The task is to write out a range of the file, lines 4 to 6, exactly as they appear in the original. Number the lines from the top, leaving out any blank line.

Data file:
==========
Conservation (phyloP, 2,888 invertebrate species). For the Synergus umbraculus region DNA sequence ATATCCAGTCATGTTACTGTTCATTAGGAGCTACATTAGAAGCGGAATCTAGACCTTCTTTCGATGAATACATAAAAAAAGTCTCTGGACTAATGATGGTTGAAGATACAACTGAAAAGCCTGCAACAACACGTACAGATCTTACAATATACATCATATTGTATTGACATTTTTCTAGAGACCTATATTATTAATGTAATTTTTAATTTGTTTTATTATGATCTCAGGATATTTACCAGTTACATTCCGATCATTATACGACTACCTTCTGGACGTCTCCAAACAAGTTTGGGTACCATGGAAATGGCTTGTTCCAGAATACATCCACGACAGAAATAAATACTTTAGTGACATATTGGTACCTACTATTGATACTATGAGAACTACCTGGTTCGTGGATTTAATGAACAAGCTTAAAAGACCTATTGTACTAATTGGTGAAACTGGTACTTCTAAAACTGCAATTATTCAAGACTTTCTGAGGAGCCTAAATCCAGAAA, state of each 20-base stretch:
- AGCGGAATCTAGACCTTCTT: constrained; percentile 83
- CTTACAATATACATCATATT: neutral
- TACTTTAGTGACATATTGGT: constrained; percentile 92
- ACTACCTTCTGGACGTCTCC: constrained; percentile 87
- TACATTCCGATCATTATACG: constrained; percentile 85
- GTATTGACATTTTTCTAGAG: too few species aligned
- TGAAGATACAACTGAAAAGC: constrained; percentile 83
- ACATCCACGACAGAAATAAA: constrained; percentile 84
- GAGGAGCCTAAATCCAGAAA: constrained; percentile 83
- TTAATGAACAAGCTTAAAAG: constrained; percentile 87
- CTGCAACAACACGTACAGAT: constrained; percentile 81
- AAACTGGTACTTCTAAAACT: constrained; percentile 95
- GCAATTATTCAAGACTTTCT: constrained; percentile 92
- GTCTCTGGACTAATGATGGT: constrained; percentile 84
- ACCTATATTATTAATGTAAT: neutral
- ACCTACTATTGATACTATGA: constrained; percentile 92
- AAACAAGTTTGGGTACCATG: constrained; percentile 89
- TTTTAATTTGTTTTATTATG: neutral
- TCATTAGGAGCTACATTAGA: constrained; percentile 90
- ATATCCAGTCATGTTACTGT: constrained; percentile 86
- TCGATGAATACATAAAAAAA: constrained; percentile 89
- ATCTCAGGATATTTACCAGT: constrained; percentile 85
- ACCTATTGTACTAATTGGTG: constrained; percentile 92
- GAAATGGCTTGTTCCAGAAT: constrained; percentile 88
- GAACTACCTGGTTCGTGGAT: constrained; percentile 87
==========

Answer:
- TACTTTAGTGACATATTGGT: constrained; percentile 92
- ACTACCTTCTGGACGTCTCC: constrained; percentile 87
- TACATTCCGATCATTATACG: constrained; percentile 85